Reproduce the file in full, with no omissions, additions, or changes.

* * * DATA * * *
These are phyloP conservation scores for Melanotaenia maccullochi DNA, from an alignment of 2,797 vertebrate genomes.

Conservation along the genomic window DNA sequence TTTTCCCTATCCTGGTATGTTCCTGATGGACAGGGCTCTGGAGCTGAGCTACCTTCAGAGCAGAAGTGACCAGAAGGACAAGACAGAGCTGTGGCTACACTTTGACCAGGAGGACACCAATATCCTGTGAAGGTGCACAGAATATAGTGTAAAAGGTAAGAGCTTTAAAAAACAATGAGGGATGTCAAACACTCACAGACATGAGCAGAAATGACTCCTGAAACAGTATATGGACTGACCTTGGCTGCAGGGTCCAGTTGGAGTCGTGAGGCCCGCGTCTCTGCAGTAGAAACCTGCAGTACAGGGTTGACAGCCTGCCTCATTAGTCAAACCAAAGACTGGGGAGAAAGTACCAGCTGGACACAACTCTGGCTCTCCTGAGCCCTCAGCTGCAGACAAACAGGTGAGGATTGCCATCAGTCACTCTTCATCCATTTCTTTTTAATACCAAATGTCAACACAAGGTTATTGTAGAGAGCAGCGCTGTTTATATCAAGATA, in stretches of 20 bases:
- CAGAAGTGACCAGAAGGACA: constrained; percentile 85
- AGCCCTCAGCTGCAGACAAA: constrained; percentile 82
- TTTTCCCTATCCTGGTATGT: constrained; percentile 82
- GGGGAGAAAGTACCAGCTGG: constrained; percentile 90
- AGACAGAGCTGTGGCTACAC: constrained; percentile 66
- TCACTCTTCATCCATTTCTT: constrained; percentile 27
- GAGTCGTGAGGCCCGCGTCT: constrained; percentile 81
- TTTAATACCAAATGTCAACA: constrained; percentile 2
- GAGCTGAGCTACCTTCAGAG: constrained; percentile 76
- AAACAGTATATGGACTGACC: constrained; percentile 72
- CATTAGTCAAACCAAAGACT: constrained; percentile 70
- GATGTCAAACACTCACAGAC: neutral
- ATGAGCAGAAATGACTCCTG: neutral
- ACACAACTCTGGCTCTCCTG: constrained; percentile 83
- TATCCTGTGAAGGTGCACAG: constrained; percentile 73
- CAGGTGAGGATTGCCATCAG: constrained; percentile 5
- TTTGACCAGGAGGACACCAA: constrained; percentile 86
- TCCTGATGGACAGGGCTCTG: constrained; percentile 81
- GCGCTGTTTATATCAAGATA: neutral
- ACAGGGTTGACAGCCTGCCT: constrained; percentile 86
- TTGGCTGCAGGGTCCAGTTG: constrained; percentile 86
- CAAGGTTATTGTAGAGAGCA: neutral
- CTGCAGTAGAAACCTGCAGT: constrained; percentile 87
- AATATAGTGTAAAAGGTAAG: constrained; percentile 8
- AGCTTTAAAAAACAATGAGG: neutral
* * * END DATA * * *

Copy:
These are phyloP conservation scores for Melanotaenia maccullochi DNA, from an alignment of 2,797 vertebrate genomes.

Conservation along the genomic window DNA sequence TTTTCCCTATCCTGGTATGTTCCTGATGGACAGGGCTCTGGAGCTGAGCTACCTTCAGAGCAGAAGTGACCAGAAGGACAAGACAGAGCTGTGGCTACACTTTGACCAGGAGGACACCAATATCCTGTGAAGGTGCACAGAATATAGTGTAAAAGGTAAGAGCTTTAAAAAACAATGAGGGATGTCAAACACTCACAGACATGAGCAGAAATGACTCCTGAAACAGTATATGGACTGACCTTGGCTGCAGGGTCCAGTTGGAGTCGTGAGGCCCGCGTCTCTGCAGTAGAAACCTGCAGTACAGGGTTGACAGCCTGCCTCATTAGTCAAACCAAAGACTGGGGAGAAAGTACCAGCTGGACACAACTCTGGCTCTCCTGAGCCCTCAGCTGCAGACAAACAGGTGAGGATTGCCATCAGTCACTCTTCATCCATTTCTTTTTAATACCAAATGTCAACACAAGGTTATTGTAGAGAGCAGCGCTGTTTATATCAAGATA, in stretches of 20 bases:
- CAGAAGTGACCAGAAGGACA: constrained; percentile 85
- AGCCCTCAGCTGCAGACAAA: constrained; percentile 82
- TTTTCCCTATCCTGGTATGT: constrained; percentile 82
- GGGGAGAAAGTACCAGCTGG: constrained; percentile 90
- AGACAGAGCTGTGGCTACAC: constrained; percentile 66
- TCACTCTTCATCCATTTCTT: constrained; percentile 27
- GAGTCGTGAGGCCCGCGTCT: constrained; percentile 81
- TTTAATACCAAATGTCAACA: constrained; percentile 2
- GAGCTGAGCTACCTTCAGAG: constrained; percentile 76
- AAACAGTATATGGACTGACC: constrained; percentile 72
- CATTAGTCAAACCAAAGACT: constrained; percentile 70
- GATGTCAAACACTCACAGAC: neutral
- ATGAGCAGAAATGACTCCTG: neutral
- ACACAACTCTGGCTCTCCTG: constrained; percentile 83
- TATCCTGTGAAGGTGCACAG: constrained; percentile 73
- CAGGTGAGGATTGCCATCAG: constrained; percentile 5
- TTTGACCAGGAGGACACCAA: constrained; percentile 86
- TCCTGATGGACAGGGCTCTG: constrained; percentile 81
- GCGCTGTTTATATCAAGATA: neutral
- ACAGGGTTGACAGCCTGCCT: constrained; percentile 86
- TTGGCTGCAGGGTCCAGTTG: constrained; percentile 86
- CAAGGTTATTGTAGAGAGCA: neutral
- CTGCAGTAGAAACCTGCAGT: constrained; percentile 87
- AATATAGTGTAAAAGGTAAG: constrained; percentile 8
- AGCTTTAAAAAACAATGAGG: neutral